• Have a piece of paper and pen next to you so you can write notes during the interview.
  • Have a drink or snack nearby if you have a short break between interview sessions.
  • Practice your interview and test your environment with someone else (friend, colleague) so you can get familiar with the format.
  • When practicing, maintain eye contact, which means looking directly at the camera rather than to the person on the screen. It takes some getting used to, but it can allow for a better connection with the interviewer.
  • Similar to in-person interviews, have a plan to gather all the information you need to make your rank list, including questions to ask about the program, professional development, environment, campus, facilities, and work relationships.
  • Ask trainees about the cost of living, where they live, challenges in commuting, culture among trainees/surgeons, and how conflicts are managed.

Environment, background, lighting:

  • Set up a comfortable physical space to interview. Sit in a relaxed (but not too relaxed) manner.
  • Decide where you will be doing the interview. Choose a quiet place with a stable Internet connection where you won’t be interrupted or disturbed.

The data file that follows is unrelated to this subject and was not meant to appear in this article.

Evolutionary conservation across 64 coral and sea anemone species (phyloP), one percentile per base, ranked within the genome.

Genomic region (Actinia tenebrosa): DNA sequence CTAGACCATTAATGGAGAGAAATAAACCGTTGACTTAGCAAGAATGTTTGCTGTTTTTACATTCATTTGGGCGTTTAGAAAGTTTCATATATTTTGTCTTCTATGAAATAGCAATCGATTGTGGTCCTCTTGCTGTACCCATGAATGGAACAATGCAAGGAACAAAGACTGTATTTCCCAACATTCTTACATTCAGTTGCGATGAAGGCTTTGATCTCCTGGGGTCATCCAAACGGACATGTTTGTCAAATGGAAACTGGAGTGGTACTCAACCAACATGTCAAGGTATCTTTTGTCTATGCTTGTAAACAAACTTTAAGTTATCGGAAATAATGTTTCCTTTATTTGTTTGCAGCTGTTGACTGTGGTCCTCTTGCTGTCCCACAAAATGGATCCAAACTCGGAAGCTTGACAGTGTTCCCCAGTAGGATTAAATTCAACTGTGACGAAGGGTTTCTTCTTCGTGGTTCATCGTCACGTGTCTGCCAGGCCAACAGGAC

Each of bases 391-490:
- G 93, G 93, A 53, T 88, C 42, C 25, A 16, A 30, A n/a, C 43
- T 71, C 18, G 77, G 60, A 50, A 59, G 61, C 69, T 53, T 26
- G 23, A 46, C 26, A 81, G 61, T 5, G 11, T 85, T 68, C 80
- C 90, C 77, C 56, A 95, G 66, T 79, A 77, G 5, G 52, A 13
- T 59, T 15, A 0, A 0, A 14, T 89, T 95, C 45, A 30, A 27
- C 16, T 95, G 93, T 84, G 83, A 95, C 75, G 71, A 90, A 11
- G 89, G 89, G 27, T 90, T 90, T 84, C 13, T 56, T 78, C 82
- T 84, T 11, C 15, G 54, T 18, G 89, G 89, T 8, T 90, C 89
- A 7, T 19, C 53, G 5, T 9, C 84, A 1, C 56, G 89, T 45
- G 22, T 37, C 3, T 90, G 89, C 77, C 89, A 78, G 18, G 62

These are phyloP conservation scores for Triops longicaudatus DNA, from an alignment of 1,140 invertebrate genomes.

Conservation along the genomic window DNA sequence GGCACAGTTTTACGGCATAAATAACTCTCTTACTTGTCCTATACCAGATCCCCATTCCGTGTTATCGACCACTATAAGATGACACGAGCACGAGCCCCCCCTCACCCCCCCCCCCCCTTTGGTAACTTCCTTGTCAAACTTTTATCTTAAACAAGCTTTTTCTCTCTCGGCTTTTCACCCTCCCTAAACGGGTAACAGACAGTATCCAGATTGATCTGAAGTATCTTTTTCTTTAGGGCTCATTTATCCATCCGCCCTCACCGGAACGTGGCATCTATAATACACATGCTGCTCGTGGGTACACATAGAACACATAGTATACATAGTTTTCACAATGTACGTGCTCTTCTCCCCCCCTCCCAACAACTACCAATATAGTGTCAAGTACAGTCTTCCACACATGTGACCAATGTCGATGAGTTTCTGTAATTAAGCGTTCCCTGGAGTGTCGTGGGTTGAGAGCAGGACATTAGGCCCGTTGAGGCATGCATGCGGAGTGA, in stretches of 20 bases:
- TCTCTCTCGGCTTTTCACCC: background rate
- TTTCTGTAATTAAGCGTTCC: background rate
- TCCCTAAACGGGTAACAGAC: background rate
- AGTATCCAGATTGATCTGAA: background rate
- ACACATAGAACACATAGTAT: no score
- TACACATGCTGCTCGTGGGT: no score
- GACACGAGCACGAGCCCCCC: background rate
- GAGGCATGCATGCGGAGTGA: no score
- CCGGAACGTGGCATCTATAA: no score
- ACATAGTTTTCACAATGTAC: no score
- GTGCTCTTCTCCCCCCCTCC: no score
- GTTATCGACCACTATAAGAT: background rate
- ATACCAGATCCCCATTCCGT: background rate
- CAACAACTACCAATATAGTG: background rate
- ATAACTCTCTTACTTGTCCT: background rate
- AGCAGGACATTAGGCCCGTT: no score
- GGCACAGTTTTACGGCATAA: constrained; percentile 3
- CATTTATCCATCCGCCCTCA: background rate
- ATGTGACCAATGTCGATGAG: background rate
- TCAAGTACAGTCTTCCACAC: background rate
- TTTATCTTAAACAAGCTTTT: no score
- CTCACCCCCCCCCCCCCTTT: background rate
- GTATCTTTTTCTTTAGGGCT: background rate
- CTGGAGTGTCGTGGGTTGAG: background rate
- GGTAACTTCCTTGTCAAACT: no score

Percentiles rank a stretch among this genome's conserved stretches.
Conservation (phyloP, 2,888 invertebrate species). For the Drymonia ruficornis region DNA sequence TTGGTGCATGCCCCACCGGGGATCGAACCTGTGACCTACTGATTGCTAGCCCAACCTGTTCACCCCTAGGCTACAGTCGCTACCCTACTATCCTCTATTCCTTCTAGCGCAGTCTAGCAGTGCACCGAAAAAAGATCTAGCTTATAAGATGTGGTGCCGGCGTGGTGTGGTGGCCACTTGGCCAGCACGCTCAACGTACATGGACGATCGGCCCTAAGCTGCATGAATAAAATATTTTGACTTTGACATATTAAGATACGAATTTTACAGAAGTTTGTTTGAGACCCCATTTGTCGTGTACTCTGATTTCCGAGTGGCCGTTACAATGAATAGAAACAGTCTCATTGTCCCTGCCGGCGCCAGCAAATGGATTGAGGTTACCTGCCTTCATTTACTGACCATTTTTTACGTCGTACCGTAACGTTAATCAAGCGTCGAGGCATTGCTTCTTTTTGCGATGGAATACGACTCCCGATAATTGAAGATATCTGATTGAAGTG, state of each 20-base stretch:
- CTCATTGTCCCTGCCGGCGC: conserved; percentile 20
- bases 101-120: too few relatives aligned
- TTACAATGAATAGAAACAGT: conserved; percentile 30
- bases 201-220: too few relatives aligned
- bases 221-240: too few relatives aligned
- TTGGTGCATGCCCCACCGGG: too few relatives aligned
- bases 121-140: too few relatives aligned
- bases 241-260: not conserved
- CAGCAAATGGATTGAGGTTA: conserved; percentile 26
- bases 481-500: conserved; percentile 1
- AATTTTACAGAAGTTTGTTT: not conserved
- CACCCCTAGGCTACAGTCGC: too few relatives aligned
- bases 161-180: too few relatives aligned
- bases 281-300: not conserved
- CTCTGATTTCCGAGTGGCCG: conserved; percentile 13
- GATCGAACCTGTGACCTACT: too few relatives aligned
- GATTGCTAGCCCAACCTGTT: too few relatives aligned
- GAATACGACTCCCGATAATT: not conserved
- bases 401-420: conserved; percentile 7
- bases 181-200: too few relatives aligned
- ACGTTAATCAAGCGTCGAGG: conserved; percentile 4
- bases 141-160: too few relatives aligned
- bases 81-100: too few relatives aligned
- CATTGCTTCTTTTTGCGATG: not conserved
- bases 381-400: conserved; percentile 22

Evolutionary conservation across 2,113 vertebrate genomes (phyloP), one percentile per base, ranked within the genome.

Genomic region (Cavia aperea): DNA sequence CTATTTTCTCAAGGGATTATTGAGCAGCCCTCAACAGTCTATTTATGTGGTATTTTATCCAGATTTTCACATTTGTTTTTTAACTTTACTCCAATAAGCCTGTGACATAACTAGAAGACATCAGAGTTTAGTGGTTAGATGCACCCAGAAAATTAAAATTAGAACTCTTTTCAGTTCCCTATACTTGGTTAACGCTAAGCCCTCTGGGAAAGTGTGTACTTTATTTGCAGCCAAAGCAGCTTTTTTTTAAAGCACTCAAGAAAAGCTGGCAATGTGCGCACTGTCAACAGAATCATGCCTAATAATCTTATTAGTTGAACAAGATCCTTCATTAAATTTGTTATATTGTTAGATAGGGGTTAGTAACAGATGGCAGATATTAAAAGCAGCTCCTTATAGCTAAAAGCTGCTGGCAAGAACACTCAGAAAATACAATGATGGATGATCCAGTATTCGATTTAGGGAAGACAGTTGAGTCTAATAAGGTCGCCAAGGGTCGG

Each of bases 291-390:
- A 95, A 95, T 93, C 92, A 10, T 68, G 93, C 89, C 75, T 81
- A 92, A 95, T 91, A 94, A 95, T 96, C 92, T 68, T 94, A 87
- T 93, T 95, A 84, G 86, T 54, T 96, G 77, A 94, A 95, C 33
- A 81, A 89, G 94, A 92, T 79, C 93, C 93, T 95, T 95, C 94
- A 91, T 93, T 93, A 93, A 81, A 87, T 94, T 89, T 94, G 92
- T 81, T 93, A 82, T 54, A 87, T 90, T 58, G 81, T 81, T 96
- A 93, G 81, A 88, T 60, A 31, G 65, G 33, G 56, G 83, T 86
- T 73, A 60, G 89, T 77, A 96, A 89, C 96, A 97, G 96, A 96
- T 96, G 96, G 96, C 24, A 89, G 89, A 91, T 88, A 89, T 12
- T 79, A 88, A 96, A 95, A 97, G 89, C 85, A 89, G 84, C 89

• Be mindful of the lighting, and avoid having a window at your back. There are many videos you can find online to get lighting tips.
  • If you wear glasses, try to minimize glare issues. This can be done by adjusting your light source. Some panelists prefer wearing contact lenses to avoid this issue overall. Others prefer to wear glasses, but then adjust the light to avoid reflections.
  • Choose a background that is not distracting to your interviewer. Opt for a plain background such as a bookshelf. Your background can also be a point of conversation, so be prepared to explain something that can be found there.
  • Adjust your camera so that it is at the correct height. Your eyes should be at the same level as the camera.

After the interview:

  • The post-interview etiquette is the same as for in-person interviews. You can still send thank you notes/e-mails.
  • If you are still uncertain about the culture of the program after your interview, reach out to residents and fellows via e-mail to ask more questions.